In 1947, the Minnesota Legislature created the Minnesota Housing and Redevelopment Authority Act, which authorized cities to create Housing and Redevelopment Authorities (HRAs) charged with improving "substandard conditions" characterized by "dilapidation, obsolescence, overcrowding and faulty arrangement or design of buildings and improvements."
Fridley's HRA was established in 1965 but remained inactive from the late 1960's through the late 1970's. Passage of the 1979 Tax Increment Financing Act created a new development tool that allowed HRAs to use tax increment financing to establish and administer quality development programs. These projects are designed to enlarge the tax base, create jobs, and create vital, attractive businesses in blighted or underdeveloped areas of the City.
View the HRA Budget.
The Authority is also empowered to carry out housing rehabilitation programs and redevelopment projects that create new housing opportunities to meet local housing needs. The Authority also makes use of State and Federal programs to provide housing rehabilitation assistance to those that qualify. State programs include the First Time Home Buyer Program, the Minnesota Fix-Up Fund, and the Home Energy Fund. The Federal programs include the Community Development Block Grant Program and the HOME program.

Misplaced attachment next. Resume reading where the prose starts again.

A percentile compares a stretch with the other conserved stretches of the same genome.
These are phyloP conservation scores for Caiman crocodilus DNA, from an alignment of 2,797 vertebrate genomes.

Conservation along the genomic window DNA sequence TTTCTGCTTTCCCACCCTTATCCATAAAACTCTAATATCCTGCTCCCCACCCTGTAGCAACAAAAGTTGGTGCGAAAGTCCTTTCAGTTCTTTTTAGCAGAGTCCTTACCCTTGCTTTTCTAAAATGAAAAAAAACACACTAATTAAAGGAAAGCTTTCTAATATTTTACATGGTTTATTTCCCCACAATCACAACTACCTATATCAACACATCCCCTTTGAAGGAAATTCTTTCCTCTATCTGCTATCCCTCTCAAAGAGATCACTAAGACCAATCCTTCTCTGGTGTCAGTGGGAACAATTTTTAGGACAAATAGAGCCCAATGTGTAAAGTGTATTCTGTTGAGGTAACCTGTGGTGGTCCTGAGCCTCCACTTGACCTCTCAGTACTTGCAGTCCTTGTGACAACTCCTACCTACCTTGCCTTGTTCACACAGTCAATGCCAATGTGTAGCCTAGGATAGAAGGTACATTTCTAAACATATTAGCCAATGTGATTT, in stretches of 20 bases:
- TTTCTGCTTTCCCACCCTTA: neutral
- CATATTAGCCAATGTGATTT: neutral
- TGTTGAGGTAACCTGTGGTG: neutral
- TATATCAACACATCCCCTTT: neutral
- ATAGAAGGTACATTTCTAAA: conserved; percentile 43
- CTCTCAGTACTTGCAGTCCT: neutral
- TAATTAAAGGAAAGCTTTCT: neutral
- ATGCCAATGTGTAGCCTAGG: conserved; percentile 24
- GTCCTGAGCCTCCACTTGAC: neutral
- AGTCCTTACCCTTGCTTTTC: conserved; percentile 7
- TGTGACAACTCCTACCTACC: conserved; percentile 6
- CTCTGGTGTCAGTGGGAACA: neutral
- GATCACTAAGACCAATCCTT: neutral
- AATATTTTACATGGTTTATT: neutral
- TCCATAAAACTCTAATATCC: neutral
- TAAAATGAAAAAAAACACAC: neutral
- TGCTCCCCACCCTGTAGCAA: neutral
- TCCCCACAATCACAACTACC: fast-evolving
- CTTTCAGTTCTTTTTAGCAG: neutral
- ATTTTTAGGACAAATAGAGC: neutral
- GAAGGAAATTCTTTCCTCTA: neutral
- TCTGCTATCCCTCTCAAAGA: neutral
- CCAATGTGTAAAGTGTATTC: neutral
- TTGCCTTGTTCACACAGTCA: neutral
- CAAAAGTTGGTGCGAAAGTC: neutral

All of the single- and multiple- family programs are administered under contract by the Center for Energy and Environment (CEE), a non-profit agency based in Minneapolis.
According to State law, the Mayor with the consent of the City Council, appoints the members of the Authority for a five year term. The Authority is composed of five residents who volunteer their time. The members attend a regular monthly meeting on the first Thursday of the month as well as other meetings as needed.
The following city staff members prepare the documentation and reports for HRA consideration:
Did you know? Foreclosures affect us all. As home mortgage foreclosures continue to rise throughout the nation, the City of Fridley is also experiencing foreclosures in its neighborhoods. Not only do the property owners suffer from foreclosure, but renters, neighbors and the community are also harmed. The impact of foreclosure often begins before the actual foreclosure process begins. Property owners having financial difficulties may not be able to maintain the property in accordance with city codes. Foreclosed properties may be vacant for several months becoming targets for vandalism and health and safety hazards.
Foreclosure is a process where a lender (usually a mortgage company) takes possession of a property to recover the amount owed on a loan by the borrower (property owner). The foreclosure process generally takes months and may end as follows:
Get assistance or help right away if you are having financial difficulties. Delaying decisions or response to money troubles will leave you with fewer choices. Contact your mortgage company to discuss loan and/or payment options.